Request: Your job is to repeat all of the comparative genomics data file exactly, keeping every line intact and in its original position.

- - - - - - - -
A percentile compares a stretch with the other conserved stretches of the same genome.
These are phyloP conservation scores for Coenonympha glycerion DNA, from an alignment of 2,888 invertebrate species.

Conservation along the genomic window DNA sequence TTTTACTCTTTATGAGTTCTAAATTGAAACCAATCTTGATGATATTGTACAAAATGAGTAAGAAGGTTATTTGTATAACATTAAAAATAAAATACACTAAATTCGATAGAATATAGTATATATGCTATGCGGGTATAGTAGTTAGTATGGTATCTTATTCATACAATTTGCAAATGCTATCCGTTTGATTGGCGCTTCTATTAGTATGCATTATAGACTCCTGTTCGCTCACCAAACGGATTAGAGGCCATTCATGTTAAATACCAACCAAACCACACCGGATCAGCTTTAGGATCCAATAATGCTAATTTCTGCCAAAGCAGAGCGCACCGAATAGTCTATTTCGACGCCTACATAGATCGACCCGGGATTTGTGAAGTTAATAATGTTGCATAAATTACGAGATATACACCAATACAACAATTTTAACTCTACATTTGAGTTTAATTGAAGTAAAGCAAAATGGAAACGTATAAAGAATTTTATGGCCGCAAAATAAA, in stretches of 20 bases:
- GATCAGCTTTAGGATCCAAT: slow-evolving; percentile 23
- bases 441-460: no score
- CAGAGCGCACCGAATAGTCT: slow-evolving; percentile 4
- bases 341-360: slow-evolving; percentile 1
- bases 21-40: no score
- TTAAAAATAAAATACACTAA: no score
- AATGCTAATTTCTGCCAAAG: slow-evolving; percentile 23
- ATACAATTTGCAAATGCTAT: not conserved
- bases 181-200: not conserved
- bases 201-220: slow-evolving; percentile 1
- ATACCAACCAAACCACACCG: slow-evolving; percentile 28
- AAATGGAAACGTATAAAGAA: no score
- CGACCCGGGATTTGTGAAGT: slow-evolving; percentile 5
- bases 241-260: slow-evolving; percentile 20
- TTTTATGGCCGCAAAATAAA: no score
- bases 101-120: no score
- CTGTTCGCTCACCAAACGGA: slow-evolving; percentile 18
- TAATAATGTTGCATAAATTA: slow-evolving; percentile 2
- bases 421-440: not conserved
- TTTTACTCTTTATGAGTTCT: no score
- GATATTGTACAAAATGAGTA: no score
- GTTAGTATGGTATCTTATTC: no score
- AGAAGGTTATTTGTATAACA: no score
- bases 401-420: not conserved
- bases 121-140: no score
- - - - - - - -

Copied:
A percentile compares a stretch with the other conserved stretches of the same genome.
These are phyloP conservation scores for Coenonympha glycerion DNA, from an alignment of 2,888 invertebrate species.

Conservation along the genomic window DNA sequence TTTTACTCTTTATGAGTTCTAAATTGAAACCAATCTTGATGATATTGTACAAAATGAGTAAGAAGGTTATTTGTATAACATTAAAAATAAAATACACTAAATTCGATAGAATATAGTATATATGCTATGCGGGTATAGTAGTTAGTATGGTATCTTATTCATACAATTTGCAAATGCTATCCGTTTGATTGGCGCTTCTATTAGTATGCATTATAGACTCCTGTTCGCTCACCAAACGGATTAGAGGCCATTCATGTTAAATACCAACCAAACCACACCGGATCAGCTTTAGGATCCAATAATGCTAATTTCTGCCAAAGCAGAGCGCACCGAATAGTCTATTTCGACGCCTACATAGATCGACCCGGGATTTGTGAAGTTAATAATGTTGCATAAATTACGAGATATACACCAATACAACAATTTTAACTCTACATTTGAGTTTAATTGAAGTAAAGCAAAATGGAAACGTATAAAGAATTTTATGGCCGCAAAATAAA, in stretches of 20 bases:
- GATCAGCTTTAGGATCCAAT: slow-evolving; percentile 23
- bases 441-460: no score
- CAGAGCGCACCGAATAGTCT: slow-evolving; percentile 4
- bases 341-360: slow-evolving; percentile 1
- bases 21-40: no score
- TTAAAAATAAAATACACTAA: no score
- AATGCTAATTTCTGCCAAAG: slow-evolving; percentile 23
- ATACAATTTGCAAATGCTAT: not conserved
- bases 181-200: not conserved
- bases 201-220: slow-evolving; percentile 1
- ATACCAACCAAACCACACCG: slow-evolving; percentile 28
- AAATGGAAACGTATAAAGAA: no score
- CGACCCGGGATTTGTGAAGT: slow-evolving; percentile 5
- bases 241-260: slow-evolving; percentile 20
- TTTTATGGCCGCAAAATAAA: no score
- bases 101-120: no score
- CTGTTCGCTCACCAAACGGA: slow-evolving; percentile 18
- TAATAATGTTGCATAAATTA: slow-evolving; percentile 2
- bases 421-440: not conserved
- TTTTACTCTTTATGAGTTCT: no score
- GATATTGTACAAAATGAGTA: no score
- GTTAGTATGGTATCTTATTC: no score
- AGAAGGTTATTTGTATAACA: no score
- bases 401-420: not conserved
- bases 121-140: no score